The week past may have been the most wrenching in the history of US equities. From Monday to Friday the Dow lost 18.1%, the S&P 18.2% and the NASDAQ 15.3%. European and Asian bourses had their worst week on record and exchanges in Russia, Indonesia and the Ukraine halted trading. But once again, as stocks crashed and burned the dollar rode high. The US currency may have lost 3.8% against the Japanese Yen and traded even against the Swiss Franc but it gained against every other major currency: 2.0% against the Euro; 9.4% versus the New Zealand Dollar; 3.8% against the Pound Sterling; 16.2% against the Australian Dollar and 8.7% versus the Canadian Dollar.
The coordinated 50 basis point rate cuts by the central banks of the United States, the European Monetary Union, England, Canada and Sweden, combined with the earlier 100 point cut by the Reserve Bank of Australia and the smaller reduction by the People’s Bank of China killed any remaining rationale for the carry trade. Though the Bank of Japan did not reduce rates, its base stayed at 0.5%, the rate differential between high yielding currencies and the yen that had drawn so much risk capital to the yen crosses is headed into oblivion. The banks that cut will cut again and for traders these crosses are on a one way elevator down.
The degree to which the New Zealand and Australian Dollars and to a lesser extent the Canadian Dollar, the Euro and the Swiss Franc were fortified by their yen crosses is illustrated by the extraordinary capitulation we have seen. The nzd/yen and aud/yen have lost 38.5% and 39.6% since their respective peaks, the cad/yen 31.5%. The US Dollar has gained 27% against the kiwi, 33% versus the aussie and 28% against the loonie. The euro and its cross have seen similar movement with the euro/yen off 20% from its high and the euro down 16% against the dollar. Even the relatively low yielding Swiss Franc and its cross have declined with the swiss/yen off 15% and the franc down 18% against the US Dollar.
Since the beginning of the stock crushing phase of the credit crisis the currency markets have clearly viewed Wednesday’s rate cuts as a foregone conclusion. Why else sell the yen crosses so hard? Perhaps the equity markets, which had been clamoring for these cuts for several weeks, might have taken early comfort in currency traders’ opinion that rate cuts were a certainty.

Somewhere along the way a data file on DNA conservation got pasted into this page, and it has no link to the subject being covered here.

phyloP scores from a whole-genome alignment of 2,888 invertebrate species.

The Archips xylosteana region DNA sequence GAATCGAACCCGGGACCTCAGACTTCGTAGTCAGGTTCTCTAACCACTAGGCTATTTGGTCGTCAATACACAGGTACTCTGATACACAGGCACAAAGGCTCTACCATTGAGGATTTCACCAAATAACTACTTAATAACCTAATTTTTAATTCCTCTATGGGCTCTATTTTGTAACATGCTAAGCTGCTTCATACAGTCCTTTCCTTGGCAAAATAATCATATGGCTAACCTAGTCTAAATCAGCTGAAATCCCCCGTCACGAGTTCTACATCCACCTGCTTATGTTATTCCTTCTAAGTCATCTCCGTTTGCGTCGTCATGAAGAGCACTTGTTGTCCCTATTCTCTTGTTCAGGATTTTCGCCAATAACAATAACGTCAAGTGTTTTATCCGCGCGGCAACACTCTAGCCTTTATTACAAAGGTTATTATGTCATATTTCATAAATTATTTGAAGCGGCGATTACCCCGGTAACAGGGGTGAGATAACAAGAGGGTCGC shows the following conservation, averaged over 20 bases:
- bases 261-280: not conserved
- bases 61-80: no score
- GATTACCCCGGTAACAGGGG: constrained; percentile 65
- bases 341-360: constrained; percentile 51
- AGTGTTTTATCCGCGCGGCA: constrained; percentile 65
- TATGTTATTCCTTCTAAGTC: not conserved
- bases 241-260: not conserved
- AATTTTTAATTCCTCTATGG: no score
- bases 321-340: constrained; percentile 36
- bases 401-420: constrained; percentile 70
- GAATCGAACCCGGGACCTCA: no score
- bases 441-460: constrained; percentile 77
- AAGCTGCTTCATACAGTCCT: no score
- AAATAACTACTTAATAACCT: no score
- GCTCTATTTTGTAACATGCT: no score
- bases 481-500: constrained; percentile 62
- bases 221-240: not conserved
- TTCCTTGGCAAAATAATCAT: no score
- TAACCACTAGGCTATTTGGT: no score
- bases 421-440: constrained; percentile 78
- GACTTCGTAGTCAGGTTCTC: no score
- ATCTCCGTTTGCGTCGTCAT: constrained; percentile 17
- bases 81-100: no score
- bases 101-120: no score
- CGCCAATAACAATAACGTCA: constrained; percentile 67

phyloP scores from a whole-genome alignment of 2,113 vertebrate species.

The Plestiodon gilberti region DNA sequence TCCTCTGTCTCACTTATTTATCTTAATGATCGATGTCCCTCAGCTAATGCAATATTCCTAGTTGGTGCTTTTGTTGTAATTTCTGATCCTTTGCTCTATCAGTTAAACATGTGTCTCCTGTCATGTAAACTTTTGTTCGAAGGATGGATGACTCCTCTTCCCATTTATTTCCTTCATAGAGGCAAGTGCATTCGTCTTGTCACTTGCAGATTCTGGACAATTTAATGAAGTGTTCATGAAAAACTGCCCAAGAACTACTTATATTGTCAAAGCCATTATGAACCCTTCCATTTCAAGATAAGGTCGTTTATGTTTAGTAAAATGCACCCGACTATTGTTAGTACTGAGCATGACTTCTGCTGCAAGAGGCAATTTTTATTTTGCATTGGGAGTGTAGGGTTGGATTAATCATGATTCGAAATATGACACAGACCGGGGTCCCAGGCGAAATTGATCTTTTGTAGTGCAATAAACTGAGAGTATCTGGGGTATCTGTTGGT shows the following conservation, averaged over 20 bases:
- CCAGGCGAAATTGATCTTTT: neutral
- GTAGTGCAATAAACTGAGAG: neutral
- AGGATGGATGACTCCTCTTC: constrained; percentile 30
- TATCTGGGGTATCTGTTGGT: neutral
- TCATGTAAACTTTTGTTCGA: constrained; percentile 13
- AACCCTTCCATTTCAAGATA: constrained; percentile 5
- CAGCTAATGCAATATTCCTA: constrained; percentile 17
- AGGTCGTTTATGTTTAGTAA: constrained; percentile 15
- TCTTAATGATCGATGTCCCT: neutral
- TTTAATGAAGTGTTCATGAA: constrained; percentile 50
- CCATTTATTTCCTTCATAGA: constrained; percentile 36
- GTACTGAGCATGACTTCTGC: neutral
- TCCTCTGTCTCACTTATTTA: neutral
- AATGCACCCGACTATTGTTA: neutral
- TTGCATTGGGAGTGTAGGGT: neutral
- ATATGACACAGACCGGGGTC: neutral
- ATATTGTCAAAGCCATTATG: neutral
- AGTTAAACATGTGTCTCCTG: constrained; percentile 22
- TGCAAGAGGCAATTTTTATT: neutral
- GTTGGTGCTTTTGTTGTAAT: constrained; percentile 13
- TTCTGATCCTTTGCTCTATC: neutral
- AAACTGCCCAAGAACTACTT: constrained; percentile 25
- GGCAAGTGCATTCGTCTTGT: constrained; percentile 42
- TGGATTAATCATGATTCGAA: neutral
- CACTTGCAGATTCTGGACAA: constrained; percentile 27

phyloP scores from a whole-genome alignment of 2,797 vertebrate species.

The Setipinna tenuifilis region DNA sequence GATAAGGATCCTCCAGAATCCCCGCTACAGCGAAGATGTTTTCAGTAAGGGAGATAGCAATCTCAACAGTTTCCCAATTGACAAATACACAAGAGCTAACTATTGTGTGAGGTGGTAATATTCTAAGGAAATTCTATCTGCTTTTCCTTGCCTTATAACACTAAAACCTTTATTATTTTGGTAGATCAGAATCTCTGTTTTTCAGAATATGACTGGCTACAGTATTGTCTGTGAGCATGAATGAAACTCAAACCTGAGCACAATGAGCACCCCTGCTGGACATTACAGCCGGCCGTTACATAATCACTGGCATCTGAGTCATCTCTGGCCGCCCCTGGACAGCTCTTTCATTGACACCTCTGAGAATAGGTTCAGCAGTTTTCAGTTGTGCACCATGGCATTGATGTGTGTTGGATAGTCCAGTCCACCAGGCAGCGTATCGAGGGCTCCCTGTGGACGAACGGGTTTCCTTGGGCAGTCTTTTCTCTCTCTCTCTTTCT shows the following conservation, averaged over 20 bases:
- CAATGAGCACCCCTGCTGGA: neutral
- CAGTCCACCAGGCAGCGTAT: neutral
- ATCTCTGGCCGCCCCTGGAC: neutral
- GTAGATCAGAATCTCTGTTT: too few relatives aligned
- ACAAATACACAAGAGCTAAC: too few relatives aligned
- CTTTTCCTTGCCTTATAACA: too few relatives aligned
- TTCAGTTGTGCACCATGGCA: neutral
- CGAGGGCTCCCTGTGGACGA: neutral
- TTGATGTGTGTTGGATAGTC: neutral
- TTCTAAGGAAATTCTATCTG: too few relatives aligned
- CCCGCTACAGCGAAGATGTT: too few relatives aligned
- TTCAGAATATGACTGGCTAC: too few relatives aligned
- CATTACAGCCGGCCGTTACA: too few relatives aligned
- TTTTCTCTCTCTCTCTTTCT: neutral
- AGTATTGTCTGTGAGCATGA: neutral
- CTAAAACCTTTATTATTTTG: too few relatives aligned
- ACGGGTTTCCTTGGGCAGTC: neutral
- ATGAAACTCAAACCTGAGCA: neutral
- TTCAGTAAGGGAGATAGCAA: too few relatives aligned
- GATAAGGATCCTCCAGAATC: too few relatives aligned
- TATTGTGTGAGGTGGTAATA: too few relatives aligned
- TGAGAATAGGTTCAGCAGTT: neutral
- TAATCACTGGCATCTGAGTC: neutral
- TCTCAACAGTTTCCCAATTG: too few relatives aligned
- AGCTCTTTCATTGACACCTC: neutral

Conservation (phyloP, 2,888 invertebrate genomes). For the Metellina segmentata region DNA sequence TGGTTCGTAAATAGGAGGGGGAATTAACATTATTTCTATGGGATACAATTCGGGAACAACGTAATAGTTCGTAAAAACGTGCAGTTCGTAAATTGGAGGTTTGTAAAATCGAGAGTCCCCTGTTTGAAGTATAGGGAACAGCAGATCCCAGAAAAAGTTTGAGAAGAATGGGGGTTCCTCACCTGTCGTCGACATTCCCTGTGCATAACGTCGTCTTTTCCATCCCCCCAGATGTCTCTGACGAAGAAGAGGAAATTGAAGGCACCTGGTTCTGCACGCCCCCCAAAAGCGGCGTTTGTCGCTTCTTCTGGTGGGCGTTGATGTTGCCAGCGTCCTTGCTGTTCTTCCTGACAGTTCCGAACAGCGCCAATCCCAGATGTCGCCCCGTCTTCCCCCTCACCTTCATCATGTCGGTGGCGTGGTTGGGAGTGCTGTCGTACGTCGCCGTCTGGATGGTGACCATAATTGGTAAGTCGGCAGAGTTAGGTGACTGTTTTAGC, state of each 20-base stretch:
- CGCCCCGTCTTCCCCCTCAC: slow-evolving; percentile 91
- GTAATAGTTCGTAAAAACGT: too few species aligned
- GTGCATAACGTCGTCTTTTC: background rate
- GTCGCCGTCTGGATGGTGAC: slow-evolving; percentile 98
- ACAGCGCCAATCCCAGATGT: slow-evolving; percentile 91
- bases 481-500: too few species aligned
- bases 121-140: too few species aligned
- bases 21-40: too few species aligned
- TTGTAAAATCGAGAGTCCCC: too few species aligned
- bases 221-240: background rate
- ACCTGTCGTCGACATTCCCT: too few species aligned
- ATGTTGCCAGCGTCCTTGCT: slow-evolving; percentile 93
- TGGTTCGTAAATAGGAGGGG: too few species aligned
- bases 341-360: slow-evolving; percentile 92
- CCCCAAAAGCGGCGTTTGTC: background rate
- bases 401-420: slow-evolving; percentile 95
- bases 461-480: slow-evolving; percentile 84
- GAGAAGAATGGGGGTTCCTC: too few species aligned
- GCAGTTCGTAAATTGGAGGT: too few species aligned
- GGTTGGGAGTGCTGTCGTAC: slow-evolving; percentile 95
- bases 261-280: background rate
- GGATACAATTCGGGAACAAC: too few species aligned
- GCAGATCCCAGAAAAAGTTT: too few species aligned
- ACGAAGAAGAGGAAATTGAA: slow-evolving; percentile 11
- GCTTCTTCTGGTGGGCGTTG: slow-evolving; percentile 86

It is true that some of the positive movement to the US Dollar is part of a mass flight from central bank rate inevitability in the yen crosses. But dollar strength is not just the byproduct of the collapse of the carry trade. It is also a vote for the supremacy of the greenback and the US economy. The currency markets are telling the economic and financial world where the recovery will take first and strongest root. This conclusion, perhaps unbelievable in the face of the current economic catastrophe, is supported by the current level of the US Dollar against its major competitors. The euro has returned to the level it held against the dollar before the eruption of the subprime problem last August. The Pound Sterling and all the yen crosses are far below the levels of last August, as are the Aussie, the Kiwi and the Canadian Dollar. Only the Japanese Yen and the Swiss Franc are stronger versus the US Dollar.
The clear preference for the US currency over that of every other country in times of crisis is historically understandable. The US has the largest unified economy in the world, the largest internal market, and the world’s reserve currency. No foreign economy or currency could well survive a US collapse.
Whatever measures are successful (or not) in stemming this economic crisis, currency markets are betting that the first beneficiary will be the US Dollar and its economy. Investors can rationally expect that the American government will not let its banking system dissolve and that it has the power to accomplish that task. The prime lesson Mr. Bernanke took from his study of the Depression, and the chief Fed policy error at that time was that it permitted and indeed encouraged a contraction of the money supply. At the risk of future inflation the Fed has poured money into the US financial system in unprecedented amounts.
Just as the currency market assumption that worldwide rates would have to come down surfaced when the financial crisis turned into a severe credit crunch and was illustrated by the huge selling of the high yielding yen crosses, so it appears that the ascent of the dollar is the currency market's judgment on the outcome of the economic crisis.
The original subprime and credit crises have far outstripped their source in the United States. As the US was the fount of the crisis so, at least in the opinion of dollar traders, will it be the source of the recovery.